Mr Ashton averred that references to “Firm A” in the UBS notice were to Barclays, and that the evidence of Firm A/Barclays’ misconduct were his messages. Other information in the public domain would have enabled people working in the financial service industry to attribute these to him.
The Upper Tribunal found that the FCA’s use of direct quotes when describing misconduct at Barclays was a “pointer” to an individual. However, information in the public domain would only have enabled someone reading the notices to attribute the quotes to a member of one of a number of FX trader chat rooms. The members of these chat rooms fluctuated and there was nothing so distinctive in the quotes that would enable a particular participant to be identified. There was therefore nothing in either notice that would lead a reader reasonably to conclude that it was, or must be, Mr Ashton who wrote these messages.
The Court of Appeal judgment in Macris is the subject of an appeal to the Supreme Court and news reports suggest that Mr Ashton intends to similarly appeal this decision. The rights of third parties pursuant to s.393 FSMA could therefore change significantly during this year. This decision shows that for the moment at least, notwithstanding the decision in Macris, the pool of individuals who might reasonably claim to be identified in an FCA notice, and who thereby may assert rights under s.393 FSMA, will be interpreted restrictively.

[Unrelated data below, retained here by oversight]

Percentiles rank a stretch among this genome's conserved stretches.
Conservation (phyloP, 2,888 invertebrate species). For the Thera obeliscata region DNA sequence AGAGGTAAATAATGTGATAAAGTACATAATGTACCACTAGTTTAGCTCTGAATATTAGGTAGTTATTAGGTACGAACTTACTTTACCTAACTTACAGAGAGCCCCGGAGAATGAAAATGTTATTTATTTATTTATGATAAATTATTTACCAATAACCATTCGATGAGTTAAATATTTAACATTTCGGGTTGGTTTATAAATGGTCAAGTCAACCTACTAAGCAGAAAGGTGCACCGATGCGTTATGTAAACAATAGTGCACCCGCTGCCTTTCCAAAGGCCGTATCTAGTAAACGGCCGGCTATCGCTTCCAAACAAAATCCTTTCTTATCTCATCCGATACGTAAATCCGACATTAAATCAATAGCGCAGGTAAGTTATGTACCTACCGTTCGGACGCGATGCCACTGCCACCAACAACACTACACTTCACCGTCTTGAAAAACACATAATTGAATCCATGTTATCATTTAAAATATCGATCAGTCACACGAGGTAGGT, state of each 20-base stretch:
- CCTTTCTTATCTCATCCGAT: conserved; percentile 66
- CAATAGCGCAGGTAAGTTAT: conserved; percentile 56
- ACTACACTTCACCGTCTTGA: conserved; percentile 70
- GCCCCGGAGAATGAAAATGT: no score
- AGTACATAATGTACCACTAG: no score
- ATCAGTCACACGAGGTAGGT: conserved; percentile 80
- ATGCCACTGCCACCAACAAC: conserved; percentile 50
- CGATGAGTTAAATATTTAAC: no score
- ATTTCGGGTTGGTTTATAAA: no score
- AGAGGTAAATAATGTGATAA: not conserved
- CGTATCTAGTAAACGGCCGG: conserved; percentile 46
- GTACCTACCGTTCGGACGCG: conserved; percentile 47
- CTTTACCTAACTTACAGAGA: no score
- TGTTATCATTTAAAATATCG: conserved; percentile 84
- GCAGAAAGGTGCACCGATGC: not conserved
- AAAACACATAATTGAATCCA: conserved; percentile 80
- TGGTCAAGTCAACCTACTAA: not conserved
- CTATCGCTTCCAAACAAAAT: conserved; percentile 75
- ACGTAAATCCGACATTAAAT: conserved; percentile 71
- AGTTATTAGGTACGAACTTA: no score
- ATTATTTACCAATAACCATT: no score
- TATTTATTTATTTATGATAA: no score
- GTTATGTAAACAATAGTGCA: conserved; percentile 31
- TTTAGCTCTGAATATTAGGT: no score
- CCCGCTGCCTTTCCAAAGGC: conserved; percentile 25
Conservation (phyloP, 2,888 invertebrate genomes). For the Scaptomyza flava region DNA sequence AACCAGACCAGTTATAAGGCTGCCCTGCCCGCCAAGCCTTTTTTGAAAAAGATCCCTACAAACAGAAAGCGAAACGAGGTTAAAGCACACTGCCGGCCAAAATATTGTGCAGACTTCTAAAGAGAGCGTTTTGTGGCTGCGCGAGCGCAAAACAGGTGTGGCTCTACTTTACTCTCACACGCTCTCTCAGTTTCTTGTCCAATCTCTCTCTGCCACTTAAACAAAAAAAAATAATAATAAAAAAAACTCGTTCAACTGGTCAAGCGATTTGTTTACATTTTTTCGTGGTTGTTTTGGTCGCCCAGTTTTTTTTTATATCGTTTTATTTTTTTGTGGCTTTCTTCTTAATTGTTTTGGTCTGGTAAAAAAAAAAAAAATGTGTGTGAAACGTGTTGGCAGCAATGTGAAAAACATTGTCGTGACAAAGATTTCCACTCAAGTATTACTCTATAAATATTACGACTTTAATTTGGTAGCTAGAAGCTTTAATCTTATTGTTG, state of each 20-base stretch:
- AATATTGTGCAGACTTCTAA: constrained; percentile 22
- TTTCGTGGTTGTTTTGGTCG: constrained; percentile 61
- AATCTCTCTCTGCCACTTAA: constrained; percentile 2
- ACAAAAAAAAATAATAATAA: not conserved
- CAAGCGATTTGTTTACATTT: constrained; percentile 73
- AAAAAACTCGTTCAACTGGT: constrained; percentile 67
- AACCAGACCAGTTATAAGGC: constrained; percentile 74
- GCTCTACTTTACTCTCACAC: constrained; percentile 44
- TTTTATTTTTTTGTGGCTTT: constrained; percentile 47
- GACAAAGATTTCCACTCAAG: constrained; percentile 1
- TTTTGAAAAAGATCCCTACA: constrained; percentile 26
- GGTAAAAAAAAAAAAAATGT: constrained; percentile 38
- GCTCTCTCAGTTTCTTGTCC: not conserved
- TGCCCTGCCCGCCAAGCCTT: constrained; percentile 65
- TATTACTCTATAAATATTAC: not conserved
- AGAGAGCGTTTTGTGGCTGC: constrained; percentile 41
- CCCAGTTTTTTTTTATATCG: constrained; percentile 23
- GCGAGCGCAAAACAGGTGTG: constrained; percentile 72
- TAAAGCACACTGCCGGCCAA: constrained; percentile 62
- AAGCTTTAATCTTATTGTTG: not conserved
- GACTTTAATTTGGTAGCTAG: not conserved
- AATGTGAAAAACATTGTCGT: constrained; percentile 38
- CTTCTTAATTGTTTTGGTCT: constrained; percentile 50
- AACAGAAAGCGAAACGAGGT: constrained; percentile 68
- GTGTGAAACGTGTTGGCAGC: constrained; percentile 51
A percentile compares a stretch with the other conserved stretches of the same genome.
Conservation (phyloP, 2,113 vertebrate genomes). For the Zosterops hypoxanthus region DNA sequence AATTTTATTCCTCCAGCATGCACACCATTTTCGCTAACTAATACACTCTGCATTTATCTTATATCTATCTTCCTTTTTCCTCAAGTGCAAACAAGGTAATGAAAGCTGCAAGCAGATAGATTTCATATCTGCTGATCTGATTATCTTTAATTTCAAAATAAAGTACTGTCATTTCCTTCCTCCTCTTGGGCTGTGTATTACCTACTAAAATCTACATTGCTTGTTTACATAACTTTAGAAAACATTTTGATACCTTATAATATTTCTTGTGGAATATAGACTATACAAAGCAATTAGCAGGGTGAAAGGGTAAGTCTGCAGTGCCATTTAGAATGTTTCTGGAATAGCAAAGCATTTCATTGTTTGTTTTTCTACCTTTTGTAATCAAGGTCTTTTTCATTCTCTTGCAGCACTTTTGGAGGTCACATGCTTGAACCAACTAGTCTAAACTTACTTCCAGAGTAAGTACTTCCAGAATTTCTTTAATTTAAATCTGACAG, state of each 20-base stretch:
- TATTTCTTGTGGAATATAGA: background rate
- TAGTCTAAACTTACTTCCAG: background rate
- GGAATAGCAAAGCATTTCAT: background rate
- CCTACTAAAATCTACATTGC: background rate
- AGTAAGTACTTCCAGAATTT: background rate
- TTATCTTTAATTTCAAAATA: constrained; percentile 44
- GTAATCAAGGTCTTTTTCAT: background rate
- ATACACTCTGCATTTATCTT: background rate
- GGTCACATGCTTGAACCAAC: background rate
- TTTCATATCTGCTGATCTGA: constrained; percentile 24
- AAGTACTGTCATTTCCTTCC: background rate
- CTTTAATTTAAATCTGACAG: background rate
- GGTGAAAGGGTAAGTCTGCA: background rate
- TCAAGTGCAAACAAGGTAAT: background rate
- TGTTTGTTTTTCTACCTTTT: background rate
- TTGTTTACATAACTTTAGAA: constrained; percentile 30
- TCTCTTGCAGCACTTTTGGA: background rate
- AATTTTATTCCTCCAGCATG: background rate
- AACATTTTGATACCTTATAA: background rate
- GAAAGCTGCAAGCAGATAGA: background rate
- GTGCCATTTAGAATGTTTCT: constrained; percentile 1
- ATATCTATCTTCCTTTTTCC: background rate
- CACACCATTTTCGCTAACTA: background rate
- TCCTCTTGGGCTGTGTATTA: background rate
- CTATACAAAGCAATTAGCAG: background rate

Against this unpredictable backdrop an individual should carefully consider the merits of challenging the FCA if its interpretation of s.393 resulted in it deciding not to allow him/her to make representations. Would that individual really want to make any if there was a threat of proceedings being instituted against them in some quarter? Whilst they may wish to obtain early disclosure of documents from the FCA which may be helpful in resisting anticipated criminal or regulatory proceedings against them, this possible advantage may be outweighed. For example because the individual risks greater publicity of their name and their alleged conduct. This may well be as or more prejudicial to them than the FCA notice. Secondly it may play out adversely if they demanded the opportunity to be heard but then opted to remain silent having received the material.